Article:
CHICAGO – The coronavirus had already taken her uncle and her grandmother. By the time Karina Reyes’ 47-year-old mother was hospitalized, Reyes and the rest of her family were all too familiar with planning a pandemic memorial.
Doctors told Reyes and her brothers that their mother, Elvia Mendoza, was not getting better. “Does a miracle have to happen for her to live?” Reyes recalls asking a doctor. She said the doctor responded: “Honestly, I haven’t seen miracles happen when it comes to COVID.”
People who care for their family members who contract the virus can end up paying for it with their own lives. The Mendoza family is one of many suffering through COVID-19's deadly path. Elvia Mendoza became ill after caring for Reyes’ grandmother. “She would sleep with her, she would bathe her, everything,” Reyes said.
Reyes, 21, and brothers Francisco Reyes, 23, and Daniel Mendoza, 19, and their father, Celso Alejandro Reyes, 44, are working to honor their matriarch’s memory and find a way forward themselves.
The Evanston, Illinois, family experienced a cascade of COVID-19 diagnoses last year, beginning in April when Reyes’ uncle, Isaias Mendoza, who had diabetes, became severely ill after contracting the virus. He spent a month in the hospital before he died.
For a few months, the multigenerational household had a respite from the virus — “everything was fine up until November,” Reyes said. Her older brother traveled with their grandmother to Mexico for another relative’s funeral, and when they returned, they both eventually tested positive for the virus.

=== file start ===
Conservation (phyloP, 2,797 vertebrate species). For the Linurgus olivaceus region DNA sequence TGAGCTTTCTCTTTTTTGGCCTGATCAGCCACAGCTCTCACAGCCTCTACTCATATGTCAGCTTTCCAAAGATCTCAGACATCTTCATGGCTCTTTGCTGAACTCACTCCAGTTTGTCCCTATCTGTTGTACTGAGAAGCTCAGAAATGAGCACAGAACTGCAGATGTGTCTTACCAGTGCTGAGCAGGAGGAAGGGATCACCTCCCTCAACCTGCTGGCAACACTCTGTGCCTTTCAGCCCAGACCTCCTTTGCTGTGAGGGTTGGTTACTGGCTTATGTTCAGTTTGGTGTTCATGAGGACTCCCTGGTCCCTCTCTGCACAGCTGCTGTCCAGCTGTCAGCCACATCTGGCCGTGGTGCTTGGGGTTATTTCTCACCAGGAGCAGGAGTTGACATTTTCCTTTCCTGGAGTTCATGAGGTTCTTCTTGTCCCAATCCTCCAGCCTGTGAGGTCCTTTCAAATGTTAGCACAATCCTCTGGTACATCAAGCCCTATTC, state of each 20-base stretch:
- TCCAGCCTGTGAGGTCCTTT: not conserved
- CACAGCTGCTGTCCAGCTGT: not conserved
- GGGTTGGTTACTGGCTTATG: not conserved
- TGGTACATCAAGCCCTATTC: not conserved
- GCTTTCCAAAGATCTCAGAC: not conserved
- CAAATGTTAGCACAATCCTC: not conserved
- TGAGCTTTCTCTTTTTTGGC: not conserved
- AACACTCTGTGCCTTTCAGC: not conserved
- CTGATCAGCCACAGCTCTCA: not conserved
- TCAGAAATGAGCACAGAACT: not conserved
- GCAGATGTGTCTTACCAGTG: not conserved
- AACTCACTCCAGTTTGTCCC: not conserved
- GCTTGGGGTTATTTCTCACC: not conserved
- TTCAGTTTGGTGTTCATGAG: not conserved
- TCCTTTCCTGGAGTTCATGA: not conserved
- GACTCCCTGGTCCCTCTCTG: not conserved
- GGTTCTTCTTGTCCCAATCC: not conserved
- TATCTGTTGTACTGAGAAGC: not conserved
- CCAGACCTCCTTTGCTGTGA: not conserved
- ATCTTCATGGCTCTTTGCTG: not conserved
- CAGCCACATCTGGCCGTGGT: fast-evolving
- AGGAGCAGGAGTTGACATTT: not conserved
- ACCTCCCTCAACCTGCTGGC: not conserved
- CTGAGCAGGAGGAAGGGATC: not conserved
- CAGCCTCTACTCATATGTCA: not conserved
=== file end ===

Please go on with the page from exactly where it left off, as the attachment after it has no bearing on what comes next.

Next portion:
“We didn’t think it was possible, because they were socially distancing, they were always wearing a mask,” Reyes said. But her brother and grandmother, Reyna Mercado, started feeling ill. With a fever, Francisco Reyes quarantined in the family’s basement, but their grandmother, who used a wheelchair, was not able to quarantine, she said. Her father also tested positive and has since recovered. Reyes and her boyfriend, who lives with family, tested negative for the virus.
In December, Mercado was hospitalized, and the family made the difficult decision to place her in hospice care. She died Dec. 17.
The day after, Elvia Mendoza was hospitalized, too, after spending her days worrying about a proper burial for her mother. She missed the Dec. 22 burial.
Paying for the burials and medical care has been hard; many in the family have been unable to work during the pandemic. Reyes, who is a college student and also worked part-time, said her mother did not have health insurance. The family has a GoFundMe campaign to help with the costs. It has raised about $8,000.